I didn't so much "read" Let the Great World by Colum McCann as "experience" it. And what an experience it was...
The novel portrays an imaginary chain of events unfolding around Philippe Petit's actual high-wire walk between the Twin Towers of the World Trade Center in August 1974. We meet the Park Avenue judge who hears the case, his grieving wife and other members of a group mourning sons lost in Vietnam, heroin-addicted Bronx prostitutes (including a mother-daughter duo), an Irish radical monk and his brother, young artists, and even computer geeks from California.
I started out listening to the audio version of Let the Great World Spin. It features seven readers, and the story unfolds from multiple points of view. These narrators offer wonderfully distinctive voices, which are especially effective as some sections are told in the first person. After listening to the first couple disks, there were passages I wanted to reread and questions about the novel's structure to be answered, so I borrowed the book from the library. From that point, I listened in the car and read on at home in the evening.
I remain in awe of an imagination that can plot such intricate stories and then weave them together with a common thread.
"We seldom know what we're hearing when we hear something for the first time, but one thing is certain: we hear it as we will never hear it again. We return to the moment to experience it, I suppose, but we can never really find it, only it's memory, the faintest imprint of what it really was, what it meant." (page 47)
"I don't know who God is but if I meet him anytime soon I'm going to get Him in the corner until He tells me the truth.I'm going to slap Him stupid and push Him around until He can't run away. Until He's looking up at me and then I'll get Him to tell me why He done what H done to me and what He done to Corrie..." (page 230)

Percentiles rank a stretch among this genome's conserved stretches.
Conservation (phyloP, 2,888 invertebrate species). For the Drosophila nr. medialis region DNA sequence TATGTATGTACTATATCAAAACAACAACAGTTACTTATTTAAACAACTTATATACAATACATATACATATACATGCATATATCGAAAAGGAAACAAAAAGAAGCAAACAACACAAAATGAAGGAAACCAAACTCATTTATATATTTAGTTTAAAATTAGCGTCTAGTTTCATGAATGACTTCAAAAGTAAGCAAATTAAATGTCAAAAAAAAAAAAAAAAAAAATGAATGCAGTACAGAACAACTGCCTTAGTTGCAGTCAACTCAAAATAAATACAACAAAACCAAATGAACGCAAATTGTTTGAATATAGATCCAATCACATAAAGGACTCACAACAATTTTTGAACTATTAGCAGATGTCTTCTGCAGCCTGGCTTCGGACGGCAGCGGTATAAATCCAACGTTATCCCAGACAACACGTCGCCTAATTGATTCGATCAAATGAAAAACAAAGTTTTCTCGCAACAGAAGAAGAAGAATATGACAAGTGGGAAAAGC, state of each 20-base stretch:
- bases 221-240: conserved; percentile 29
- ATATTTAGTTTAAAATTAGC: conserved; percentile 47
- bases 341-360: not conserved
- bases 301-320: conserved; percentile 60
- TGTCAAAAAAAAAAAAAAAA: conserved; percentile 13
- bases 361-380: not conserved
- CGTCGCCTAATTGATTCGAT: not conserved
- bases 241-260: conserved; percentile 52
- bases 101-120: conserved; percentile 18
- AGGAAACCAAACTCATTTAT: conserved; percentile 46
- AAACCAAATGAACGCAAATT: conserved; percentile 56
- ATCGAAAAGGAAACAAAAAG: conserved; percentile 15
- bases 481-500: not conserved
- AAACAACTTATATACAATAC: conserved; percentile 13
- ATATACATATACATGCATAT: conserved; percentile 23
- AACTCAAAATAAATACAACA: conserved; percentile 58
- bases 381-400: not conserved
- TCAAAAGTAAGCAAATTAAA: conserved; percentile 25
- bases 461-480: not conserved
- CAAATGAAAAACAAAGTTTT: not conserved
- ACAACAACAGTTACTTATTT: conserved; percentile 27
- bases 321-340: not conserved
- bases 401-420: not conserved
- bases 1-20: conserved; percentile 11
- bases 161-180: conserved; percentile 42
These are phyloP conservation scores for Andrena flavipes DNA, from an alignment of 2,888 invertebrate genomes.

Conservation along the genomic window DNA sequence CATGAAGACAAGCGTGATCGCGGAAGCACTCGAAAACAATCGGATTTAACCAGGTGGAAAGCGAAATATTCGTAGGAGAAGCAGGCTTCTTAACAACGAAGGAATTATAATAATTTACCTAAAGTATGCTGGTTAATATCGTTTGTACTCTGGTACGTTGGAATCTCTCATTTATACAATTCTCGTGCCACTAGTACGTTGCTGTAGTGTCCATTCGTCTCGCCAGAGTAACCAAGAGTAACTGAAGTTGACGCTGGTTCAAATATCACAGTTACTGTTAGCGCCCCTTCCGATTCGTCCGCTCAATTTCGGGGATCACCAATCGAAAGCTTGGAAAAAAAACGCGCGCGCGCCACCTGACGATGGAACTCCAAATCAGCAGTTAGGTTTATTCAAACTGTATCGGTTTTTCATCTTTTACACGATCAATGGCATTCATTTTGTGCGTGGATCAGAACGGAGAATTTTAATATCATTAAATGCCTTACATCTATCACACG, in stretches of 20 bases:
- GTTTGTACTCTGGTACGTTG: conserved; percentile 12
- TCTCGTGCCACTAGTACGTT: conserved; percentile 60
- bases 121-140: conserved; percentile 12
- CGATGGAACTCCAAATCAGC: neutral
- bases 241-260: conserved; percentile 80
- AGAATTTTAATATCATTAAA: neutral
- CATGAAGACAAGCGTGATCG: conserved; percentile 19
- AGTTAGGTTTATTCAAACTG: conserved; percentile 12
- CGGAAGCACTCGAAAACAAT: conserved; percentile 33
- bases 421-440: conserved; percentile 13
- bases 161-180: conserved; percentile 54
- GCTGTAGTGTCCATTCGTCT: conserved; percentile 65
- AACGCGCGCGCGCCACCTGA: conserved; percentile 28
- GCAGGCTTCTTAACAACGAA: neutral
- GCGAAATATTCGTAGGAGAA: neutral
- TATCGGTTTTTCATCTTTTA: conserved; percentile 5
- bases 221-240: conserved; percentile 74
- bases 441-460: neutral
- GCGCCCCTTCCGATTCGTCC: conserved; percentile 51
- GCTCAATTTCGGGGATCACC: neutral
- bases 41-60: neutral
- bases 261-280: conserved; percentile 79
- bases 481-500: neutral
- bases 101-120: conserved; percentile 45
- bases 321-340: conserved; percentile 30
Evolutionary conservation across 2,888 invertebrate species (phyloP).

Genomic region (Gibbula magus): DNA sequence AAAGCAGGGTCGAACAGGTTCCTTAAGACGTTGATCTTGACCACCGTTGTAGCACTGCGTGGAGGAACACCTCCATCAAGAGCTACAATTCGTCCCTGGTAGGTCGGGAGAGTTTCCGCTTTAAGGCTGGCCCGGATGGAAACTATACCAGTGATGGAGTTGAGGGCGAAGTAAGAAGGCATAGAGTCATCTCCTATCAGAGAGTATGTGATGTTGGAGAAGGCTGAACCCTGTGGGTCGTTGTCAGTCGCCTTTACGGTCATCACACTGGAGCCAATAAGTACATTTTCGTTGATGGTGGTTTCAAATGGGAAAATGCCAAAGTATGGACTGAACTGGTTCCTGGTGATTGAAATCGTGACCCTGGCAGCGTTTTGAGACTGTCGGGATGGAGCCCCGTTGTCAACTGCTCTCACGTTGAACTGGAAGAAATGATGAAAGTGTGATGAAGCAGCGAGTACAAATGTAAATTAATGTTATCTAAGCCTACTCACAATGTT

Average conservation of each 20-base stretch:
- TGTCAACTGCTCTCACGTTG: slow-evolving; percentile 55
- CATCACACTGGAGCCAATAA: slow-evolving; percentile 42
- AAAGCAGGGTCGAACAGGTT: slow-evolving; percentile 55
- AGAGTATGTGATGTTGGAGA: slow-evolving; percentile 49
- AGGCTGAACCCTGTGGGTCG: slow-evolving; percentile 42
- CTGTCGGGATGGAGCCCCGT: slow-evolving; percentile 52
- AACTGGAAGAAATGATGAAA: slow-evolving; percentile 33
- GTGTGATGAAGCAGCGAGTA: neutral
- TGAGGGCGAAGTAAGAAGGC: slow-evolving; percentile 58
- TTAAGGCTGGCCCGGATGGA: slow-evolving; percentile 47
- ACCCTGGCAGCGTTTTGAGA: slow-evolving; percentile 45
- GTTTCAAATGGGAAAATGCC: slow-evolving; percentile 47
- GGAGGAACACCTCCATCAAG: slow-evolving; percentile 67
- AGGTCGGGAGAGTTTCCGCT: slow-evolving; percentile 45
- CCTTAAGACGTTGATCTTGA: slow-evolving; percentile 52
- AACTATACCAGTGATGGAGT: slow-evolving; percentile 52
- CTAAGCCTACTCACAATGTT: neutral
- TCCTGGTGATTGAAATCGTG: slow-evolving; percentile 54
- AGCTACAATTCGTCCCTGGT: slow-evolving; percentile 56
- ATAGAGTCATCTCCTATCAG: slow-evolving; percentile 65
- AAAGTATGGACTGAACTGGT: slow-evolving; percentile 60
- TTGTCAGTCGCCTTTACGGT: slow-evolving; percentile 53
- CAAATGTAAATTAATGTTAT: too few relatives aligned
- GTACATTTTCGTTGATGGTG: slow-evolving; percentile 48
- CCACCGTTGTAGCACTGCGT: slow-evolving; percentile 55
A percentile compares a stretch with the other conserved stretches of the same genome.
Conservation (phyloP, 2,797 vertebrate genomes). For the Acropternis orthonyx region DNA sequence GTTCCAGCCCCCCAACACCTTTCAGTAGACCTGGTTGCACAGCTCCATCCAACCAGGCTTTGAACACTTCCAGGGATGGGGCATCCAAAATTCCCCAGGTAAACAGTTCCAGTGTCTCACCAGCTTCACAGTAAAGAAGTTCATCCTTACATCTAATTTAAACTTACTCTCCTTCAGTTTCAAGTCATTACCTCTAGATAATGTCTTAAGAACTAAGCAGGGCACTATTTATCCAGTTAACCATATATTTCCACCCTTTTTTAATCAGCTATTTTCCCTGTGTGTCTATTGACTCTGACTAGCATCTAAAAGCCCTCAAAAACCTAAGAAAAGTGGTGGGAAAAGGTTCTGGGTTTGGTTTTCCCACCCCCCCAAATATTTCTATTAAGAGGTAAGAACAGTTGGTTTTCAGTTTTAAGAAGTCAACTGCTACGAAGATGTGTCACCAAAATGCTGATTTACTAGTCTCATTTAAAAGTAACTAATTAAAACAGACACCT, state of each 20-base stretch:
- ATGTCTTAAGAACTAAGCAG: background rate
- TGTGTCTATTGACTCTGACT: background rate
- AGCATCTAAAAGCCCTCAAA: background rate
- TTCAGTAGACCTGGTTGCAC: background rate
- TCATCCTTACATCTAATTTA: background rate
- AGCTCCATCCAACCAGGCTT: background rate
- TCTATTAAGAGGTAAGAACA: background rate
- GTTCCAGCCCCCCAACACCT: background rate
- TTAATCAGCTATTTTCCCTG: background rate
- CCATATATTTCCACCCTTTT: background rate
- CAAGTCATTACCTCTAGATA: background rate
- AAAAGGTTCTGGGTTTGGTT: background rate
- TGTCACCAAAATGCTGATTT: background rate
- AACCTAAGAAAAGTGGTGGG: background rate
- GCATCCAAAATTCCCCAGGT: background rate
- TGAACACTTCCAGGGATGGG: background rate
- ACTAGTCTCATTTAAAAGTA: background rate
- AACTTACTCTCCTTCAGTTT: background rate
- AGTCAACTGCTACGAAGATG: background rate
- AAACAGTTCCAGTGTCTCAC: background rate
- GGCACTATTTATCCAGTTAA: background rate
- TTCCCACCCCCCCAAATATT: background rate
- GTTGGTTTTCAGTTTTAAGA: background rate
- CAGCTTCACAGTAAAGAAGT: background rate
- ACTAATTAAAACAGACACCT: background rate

"I know already that I will return to this day whenever I want to. I can bid it alive. Preserve it. There is still a point where the present, the now, winds around itself, and nothing is tangled. The river is not where it begins or ends, but right in the middle point, anchored by what has happened and what is to arrive." (page 279)
The final section takes place in 2006. The events are looked upon with a post- 9/11 eye.
"A man high in the air while a plane disappears, it seems, into the edge of the building. One small scrap of history meeting a larger one. As if the walking man were somehow anticipating what would come later. The intrusion of time and history. The collision point of stories. We wait for the explosion but it never occurs. The plane passes, the tightrope walker gets to the end of the wire. Things don't fall apart." (page 325)
"The world spins. We stumble on. It is enough." (page 349)
Indeed! I loved Let the Great World Spin, and can certainly see why it won the 2009 National Book Award for fiction. Highly recommended.
A note of caution: DO NOT read the Publisher's Weekly summary on Amazon. It contains spoilers.
FTC disclosure: The audio was purchased from audible.com. The book was borrowed from the library. It's overdue - I want to keep it.